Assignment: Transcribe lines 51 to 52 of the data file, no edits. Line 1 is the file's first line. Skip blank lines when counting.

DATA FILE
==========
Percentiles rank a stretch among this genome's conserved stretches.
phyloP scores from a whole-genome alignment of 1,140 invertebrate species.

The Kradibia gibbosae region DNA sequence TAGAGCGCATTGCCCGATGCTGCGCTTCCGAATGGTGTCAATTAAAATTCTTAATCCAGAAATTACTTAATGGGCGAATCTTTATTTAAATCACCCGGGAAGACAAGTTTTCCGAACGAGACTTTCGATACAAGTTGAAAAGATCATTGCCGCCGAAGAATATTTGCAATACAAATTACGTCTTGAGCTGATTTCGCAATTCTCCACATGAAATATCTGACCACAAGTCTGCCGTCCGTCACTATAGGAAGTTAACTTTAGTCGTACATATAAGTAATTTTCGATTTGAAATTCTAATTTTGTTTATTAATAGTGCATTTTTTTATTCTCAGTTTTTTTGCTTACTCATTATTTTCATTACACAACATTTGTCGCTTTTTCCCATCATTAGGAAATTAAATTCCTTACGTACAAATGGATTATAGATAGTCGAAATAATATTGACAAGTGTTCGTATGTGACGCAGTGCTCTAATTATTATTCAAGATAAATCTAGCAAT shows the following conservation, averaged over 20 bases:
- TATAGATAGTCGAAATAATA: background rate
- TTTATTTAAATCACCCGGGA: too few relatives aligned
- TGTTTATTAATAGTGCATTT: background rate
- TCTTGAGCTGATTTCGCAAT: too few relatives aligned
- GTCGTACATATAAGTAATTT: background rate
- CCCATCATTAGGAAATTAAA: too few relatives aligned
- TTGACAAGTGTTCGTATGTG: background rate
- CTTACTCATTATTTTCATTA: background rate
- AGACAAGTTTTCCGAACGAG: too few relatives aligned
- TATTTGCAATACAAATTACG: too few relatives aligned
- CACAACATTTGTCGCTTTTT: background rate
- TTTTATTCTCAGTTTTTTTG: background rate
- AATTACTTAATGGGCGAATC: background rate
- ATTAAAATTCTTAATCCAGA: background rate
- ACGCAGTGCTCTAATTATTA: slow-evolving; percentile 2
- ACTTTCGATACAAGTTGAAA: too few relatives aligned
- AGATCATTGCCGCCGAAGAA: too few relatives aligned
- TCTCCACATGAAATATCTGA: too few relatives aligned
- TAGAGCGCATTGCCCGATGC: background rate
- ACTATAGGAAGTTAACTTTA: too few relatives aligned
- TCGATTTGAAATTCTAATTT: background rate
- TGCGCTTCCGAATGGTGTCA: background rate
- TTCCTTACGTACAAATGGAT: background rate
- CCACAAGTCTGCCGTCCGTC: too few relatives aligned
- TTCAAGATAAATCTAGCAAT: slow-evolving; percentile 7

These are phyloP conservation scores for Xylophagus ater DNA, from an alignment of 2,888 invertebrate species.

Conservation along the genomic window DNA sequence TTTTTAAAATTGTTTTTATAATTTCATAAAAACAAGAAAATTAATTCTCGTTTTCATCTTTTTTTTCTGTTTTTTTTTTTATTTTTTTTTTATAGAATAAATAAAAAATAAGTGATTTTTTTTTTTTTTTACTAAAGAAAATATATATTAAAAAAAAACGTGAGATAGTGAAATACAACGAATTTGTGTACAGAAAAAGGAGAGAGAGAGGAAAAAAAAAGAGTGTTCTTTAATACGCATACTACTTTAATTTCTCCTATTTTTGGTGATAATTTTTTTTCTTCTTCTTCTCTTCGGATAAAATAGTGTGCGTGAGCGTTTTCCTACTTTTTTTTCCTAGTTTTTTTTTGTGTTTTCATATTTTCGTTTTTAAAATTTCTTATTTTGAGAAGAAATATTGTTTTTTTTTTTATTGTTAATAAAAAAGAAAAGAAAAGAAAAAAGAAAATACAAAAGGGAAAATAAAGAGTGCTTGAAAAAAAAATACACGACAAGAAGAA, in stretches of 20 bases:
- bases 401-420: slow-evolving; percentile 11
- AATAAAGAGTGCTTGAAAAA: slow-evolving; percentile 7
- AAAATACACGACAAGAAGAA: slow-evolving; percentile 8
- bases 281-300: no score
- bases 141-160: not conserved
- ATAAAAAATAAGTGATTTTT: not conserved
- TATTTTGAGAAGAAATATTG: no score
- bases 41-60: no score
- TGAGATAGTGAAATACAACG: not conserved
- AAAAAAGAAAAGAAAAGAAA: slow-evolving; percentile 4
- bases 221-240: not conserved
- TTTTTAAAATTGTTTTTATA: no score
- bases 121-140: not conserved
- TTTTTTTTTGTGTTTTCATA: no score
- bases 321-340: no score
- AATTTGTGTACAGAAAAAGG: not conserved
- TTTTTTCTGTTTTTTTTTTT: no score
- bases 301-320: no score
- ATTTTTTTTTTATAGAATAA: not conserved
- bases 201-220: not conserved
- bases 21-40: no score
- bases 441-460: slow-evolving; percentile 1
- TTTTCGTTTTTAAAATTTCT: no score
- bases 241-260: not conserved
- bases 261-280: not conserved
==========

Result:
- bases 21-40: no score
- bases 441-460: slow-evolving; percentile 1